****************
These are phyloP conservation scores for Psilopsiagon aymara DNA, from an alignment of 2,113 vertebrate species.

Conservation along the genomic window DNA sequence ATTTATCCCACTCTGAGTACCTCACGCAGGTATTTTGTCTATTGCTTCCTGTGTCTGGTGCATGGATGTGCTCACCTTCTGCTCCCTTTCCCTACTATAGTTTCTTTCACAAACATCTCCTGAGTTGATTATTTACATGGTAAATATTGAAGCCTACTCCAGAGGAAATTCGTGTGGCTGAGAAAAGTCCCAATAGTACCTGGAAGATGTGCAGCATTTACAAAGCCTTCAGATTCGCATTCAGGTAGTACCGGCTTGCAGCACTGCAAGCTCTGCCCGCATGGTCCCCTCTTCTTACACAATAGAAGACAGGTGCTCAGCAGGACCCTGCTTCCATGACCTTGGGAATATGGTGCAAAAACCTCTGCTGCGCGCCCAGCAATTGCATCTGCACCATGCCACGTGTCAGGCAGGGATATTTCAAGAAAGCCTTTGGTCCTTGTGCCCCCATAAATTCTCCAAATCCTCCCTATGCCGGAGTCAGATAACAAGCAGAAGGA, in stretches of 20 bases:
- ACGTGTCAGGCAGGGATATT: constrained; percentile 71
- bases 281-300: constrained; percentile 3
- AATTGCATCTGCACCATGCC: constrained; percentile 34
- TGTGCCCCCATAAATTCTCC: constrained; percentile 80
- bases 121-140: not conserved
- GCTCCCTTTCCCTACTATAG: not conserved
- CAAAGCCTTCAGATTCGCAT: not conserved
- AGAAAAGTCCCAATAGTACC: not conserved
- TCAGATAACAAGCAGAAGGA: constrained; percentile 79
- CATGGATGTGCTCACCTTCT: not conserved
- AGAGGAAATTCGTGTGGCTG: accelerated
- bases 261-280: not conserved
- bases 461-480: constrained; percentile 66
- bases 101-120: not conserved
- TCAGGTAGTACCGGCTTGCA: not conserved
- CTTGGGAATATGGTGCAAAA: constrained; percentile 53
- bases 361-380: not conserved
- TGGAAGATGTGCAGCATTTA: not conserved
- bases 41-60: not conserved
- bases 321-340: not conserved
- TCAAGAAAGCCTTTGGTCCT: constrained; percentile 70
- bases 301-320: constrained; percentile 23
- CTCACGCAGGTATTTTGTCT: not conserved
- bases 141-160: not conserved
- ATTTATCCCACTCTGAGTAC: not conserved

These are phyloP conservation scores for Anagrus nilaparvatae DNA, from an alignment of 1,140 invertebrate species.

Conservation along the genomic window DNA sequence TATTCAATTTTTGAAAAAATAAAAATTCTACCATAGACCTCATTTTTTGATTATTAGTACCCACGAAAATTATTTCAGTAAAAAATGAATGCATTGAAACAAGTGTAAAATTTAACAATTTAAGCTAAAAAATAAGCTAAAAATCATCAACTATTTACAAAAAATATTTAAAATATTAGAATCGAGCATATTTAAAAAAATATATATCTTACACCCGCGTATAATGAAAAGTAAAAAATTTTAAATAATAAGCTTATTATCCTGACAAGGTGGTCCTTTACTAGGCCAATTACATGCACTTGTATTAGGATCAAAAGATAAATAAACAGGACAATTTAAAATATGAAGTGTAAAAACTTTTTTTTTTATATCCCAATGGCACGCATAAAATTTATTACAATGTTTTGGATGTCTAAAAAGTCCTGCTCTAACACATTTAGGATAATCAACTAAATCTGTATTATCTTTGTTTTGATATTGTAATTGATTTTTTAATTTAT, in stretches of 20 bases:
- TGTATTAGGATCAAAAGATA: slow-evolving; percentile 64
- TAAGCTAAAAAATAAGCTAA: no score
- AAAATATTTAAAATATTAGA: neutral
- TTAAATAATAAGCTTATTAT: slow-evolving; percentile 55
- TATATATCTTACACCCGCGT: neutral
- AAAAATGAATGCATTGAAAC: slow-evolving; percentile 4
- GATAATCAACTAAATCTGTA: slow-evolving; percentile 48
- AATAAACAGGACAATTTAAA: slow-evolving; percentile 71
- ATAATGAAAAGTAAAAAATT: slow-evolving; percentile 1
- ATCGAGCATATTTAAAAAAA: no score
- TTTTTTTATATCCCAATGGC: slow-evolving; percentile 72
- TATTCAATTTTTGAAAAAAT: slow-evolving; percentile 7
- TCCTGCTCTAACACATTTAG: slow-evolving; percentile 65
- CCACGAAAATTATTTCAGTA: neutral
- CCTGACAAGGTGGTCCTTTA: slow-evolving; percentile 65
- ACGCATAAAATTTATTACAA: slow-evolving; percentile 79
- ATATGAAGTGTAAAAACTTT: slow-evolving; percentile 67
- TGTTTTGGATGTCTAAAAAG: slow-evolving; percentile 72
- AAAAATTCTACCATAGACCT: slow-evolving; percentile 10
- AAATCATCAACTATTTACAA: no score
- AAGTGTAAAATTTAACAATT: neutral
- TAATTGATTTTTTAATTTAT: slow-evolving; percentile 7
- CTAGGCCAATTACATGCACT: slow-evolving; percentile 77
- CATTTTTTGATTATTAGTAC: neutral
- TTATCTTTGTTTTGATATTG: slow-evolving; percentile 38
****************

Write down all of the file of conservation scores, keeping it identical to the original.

These are phyloP conservation scores for Psilopsiagon aymara DNA, from an alignment of 2,113 vertebrate species.

Conservation along the genomic window DNA sequence ATTTATCCCACTCTGAGTACCTCACGCAGGTATTTTGTCTATTGCTTCCTGTGTCTGGTGCATGGATGTGCTCACCTTCTGCTCCCTTTCCCTACTATAGTTTCTTTCACAAACATCTCCTGAGTTGATTATTTACATGGTAAATATTGAAGCCTACTCCAGAGGAAATTCGTGTGGCTGAGAAAAGTCCCAATAGTACCTGGAAGATGTGCAGCATTTACAAAGCCTTCAGATTCGCATTCAGGTAGTACCGGCTTGCAGCACTGCAAGCTCTGCCCGCATGGTCCCCTCTTCTTACACAATAGAAGACAGGTGCTCAGCAGGACCCTGCTTCCATGACCTTGGGAATATGGTGCAAAAACCTCTGCTGCGCGCCCAGCAATTGCATCTGCACCATGCCACGTGTCAGGCAGGGATATTTCAAGAAAGCCTTTGGTCCTTGTGCCCCCATAAATTCTCCAAATCCTCCCTATGCCGGAGTCAGATAACAAGCAGAAGGA, in stretches of 20 bases:
- ACGTGTCAGGCAGGGATATT: constrained; percentile 71
- bases 281-300: constrained; percentile 3
- AATTGCATCTGCACCATGCC: constrained; percentile 34
- TGTGCCCCCATAAATTCTCC: constrained; percentile 80
- bases 121-140: not conserved
- GCTCCCTTTCCCTACTATAG: not conserved
- CAAAGCCTTCAGATTCGCAT: not conserved
- AGAAAAGTCCCAATAGTACC: not conserved
- TCAGATAACAAGCAGAAGGA: constrained; percentile 79
- CATGGATGTGCTCACCTTCT: not conserved
- AGAGGAAATTCGTGTGGCTG: accelerated
- bases 261-280: not conserved
- bases 461-480: constrained; percentile 66
- bases 101-120: not conserved
- TCAGGTAGTACCGGCTTGCA: not conserved
- CTTGGGAATATGGTGCAAAA: constrained; percentile 53
- bases 361-380: not conserved
- TGGAAGATGTGCAGCATTTA: not conserved
- bases 41-60: not conserved
- bases 321-340: not conserved
- TCAAGAAAGCCTTTGGTCCT: constrained; percentile 70
- bases 301-320: constrained; percentile 23
- CTCACGCAGGTATTTTGTCT: not conserved
- bases 141-160: not conserved
- ATTTATCCCACTCTGAGTAC: not conserved

These are phyloP conservation scores for Anagrus nilaparvatae DNA, from an alignment of 1,140 invertebrate species.

Conservation along the genomic window DNA sequence TATTCAATTTTTGAAAAAATAAAAATTCTACCATAGACCTCATTTTTTGATTATTAGTACCCACGAAAATTATTTCAGTAAAAAATGAATGCATTGAAACAAGTGTAAAATTTAACAATTTAAGCTAAAAAATAAGCTAAAAATCATCAACTATTTACAAAAAATATTTAAAATATTAGAATCGAGCATATTTAAAAAAATATATATCTTACACCCGCGTATAATGAAAAGTAAAAAATTTTAAATAATAAGCTTATTATCCTGACAAGGTGGTCCTTTACTAGGCCAATTACATGCACTTGTATTAGGATCAAAAGATAAATAAACAGGACAATTTAAAATATGAAGTGTAAAAACTTTTTTTTTTATATCCCAATGGCACGCATAAAATTTATTACAATGTTTTGGATGTCTAAAAAGTCCTGCTCTAACACATTTAGGATAATCAACTAAATCTGTATTATCTTTGTTTTGATATTGTAATTGATTTTTTAATTTAT, in stretches of 20 bases:
- TGTATTAGGATCAAAAGATA: slow-evolving; percentile 64
- TAAGCTAAAAAATAAGCTAA: no score
- AAAATATTTAAAATATTAGA: neutral
- TTAAATAATAAGCTTATTAT: slow-evolving; percentile 55
- TATATATCTTACACCCGCGT: neutral
- AAAAATGAATGCATTGAAAC: slow-evolving; percentile 4
- GATAATCAACTAAATCTGTA: slow-evolving; percentile 48
- AATAAACAGGACAATTTAAA: slow-evolving; percentile 71
- ATAATGAAAAGTAAAAAATT: slow-evolving; percentile 1
- ATCGAGCATATTTAAAAAAA: no score
- TTTTTTTATATCCCAATGGC: slow-evolving; percentile 72
- TATTCAATTTTTGAAAAAAT: slow-evolving; percentile 7
- TCCTGCTCTAACACATTTAG: slow-evolving; percentile 65
- CCACGAAAATTATTTCAGTA: neutral
- CCTGACAAGGTGGTCCTTTA: slow-evolving; percentile 65
- ACGCATAAAATTTATTACAA: slow-evolving; percentile 79
- ATATGAAGTGTAAAAACTTT: slow-evolving; percentile 67
- TGTTTTGGATGTCTAAAAAG: slow-evolving; percentile 72
- AAAAATTCTACCATAGACCT: slow-evolving; percentile 10
- AAATCATCAACTATTTACAA: no score
- AAGTGTAAAATTTAACAATT: neutral
- TAATTGATTTTTTAATTTAT: slow-evolving; percentile 7
- CTAGGCCAATTACATGCACT: slow-evolving; percentile 77
- CATTTTTTGATTATTAGTAC: neutral
- TTATCTTTGTTTTGATATTG: slow-evolving; percentile 38